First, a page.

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MRI experiment operational at PPPL



At the MRI experiment are, from the left, Bob Cutler, Michael Burin, Ethan Schartman, and Hantao Ji.
Click here for a high resolution photograph.

The formation process of stars and planets remains one of the big questions in astrophysical science. Currently, scientists do not understand the required conditions and the accretion, or matter collection process, involved in star and planet formation. But the Magnetorotaional Instability (MRI) experiment now operational at the Princeton Plasma Physics Laboratory (PPPL) may shed light on this mystery. Staffing the MRI project are PPPL physicist Hantao Ji, postdoc Michael Burin, graduate students Ethan Schatman, Wei Liu, with technical and engineering support from Robert Cutler, Steve Raftopoulos, Phil Heitzenroeder, Chang Jun, and Lew Morris. They are working in collaboration with Professor Jeremy Goodman of the Princeton University Observatory. The work is being funded jointly by DOE, NSF, and NASA.

"The Earth must have sufficient angular momentum so that it does not fall into the Sun under the influence of gravity. We also know that galaxies and solar systems have a preferred direction of rotation. Consequently, matter forming these systems must also have had net angular momentum, which must have been overcome by gravity for the matter to coalesce. The angular momentum prevents matter from falling into the star directly, so an accretion disk is formed, which consists of matter losing it angular momentum and swirling into the core of the star. For example, when our Sun was formed, the accretion process was very efficient in casting off angular momentum, because most of the material comprising our solar system ended up in the Sun," noted Ji. Since angular momentum must be conserved, the lost amounts must be efficiently transported elsewhere. But how does this happen, and where does the angular momentum go?

Star formation occurs in deep space and therefore is not directly observable, so the accretion process has been described only in theoretical models and in their resulting computer simulations. The unique PPPL apparatus will be the first anywhere to attempt a direct test of this widely postulated physical process in accretion disks. The project's primary mission is to test the plausibility of a 1991 theory that indicates magnetorotational instability (MRI), a disruptive plasma process, plays a major role in accretion. Unlike most PPPL experiments, MRI will not use an actual plasma. Hantao Ji and Jeremy Goodman came up with a way to physically simulate an accretion disk with material "standing in" for the plasma, dust, and other materials.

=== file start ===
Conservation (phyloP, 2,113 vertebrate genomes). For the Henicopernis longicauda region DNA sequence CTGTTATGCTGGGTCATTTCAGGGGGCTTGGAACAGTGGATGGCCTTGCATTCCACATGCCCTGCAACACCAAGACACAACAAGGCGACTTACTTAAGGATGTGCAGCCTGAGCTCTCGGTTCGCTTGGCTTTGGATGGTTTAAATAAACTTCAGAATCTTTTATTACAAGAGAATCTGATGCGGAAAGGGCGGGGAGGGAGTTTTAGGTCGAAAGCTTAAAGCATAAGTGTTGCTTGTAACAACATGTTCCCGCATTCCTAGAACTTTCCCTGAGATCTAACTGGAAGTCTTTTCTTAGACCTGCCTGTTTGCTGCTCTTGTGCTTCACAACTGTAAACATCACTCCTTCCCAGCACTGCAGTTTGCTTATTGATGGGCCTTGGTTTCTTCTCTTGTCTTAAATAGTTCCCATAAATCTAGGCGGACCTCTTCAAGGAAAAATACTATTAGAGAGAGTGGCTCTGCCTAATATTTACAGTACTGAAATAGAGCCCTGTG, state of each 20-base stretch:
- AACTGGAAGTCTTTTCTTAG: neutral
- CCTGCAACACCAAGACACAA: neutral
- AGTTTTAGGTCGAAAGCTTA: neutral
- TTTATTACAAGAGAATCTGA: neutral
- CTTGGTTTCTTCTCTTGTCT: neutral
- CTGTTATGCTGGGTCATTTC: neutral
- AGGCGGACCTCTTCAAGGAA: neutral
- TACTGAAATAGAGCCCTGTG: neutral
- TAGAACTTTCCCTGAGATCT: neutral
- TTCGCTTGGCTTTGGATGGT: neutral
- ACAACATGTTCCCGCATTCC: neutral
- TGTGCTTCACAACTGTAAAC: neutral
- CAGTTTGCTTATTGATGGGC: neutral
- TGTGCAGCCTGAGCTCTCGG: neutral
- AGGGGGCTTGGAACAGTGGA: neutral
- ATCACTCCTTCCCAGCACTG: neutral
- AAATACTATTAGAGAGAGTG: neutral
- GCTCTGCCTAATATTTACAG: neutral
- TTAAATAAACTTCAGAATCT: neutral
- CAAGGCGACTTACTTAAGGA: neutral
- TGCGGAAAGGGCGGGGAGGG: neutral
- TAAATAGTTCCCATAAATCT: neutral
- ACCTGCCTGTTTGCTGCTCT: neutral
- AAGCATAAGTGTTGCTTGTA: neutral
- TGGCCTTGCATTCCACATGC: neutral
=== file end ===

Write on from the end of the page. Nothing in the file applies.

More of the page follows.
The system they are building consists of two concentric cylinders, each 28 centimeters in length, free to rotate independently about a common axis. The inner cylinder has a radius of 7 centimeters and is made of steel, and the outer cylinder has a radius of 20.3 centimeters and is of made of plastic to allow visual inspection. During a typical experiment, the space between the cylinders will be filled with a liquid metal, chosen because it is easy to maintain and interacts with the magnetic field in ways similar to plasma. The researchers have chosen a mixture of 67% gallium, 20.5% indium and 12.5% tin. The inner and outer cylinders will rotate independently in the same direction, but at significantly different speeds, 4000 rpm and 533 rpm, respectively. What makes this project a significant engineering challenge is the requirement to have two rotating disks at each end of the cylinders. The disks must be driven at different speeds by separate motors through six concentric pipes.

Experiments will be conducted with and without a magnetic field parallel to the axis of the cylinders. Researchers will measure the differences in the torque on the cylinders between both conditions. The magnetorotational instability, when it occurs in the liquid metal, will cause angular momentum to be transferred from the inner cylinder toward the outer cylinder, resulting in an increase in torque-couplings between cylinders. This is equivalent to the transfer of angular momentum outward in an accretion disk, allowing matter to fall toward its center, forming a star. This result would support the hypothesis that MRI is responsible for the transport of angular momentum.

Accretion disks also form around massive black holes in the center of many galaxies and in binary star systems (see diagrams). Results from the PPPL experiments will help astrophysicists better understand these phenomena. Understanding transport phenomena in plasmas is important for basic plasma physics in general, and also for fusion plasmas in particular.

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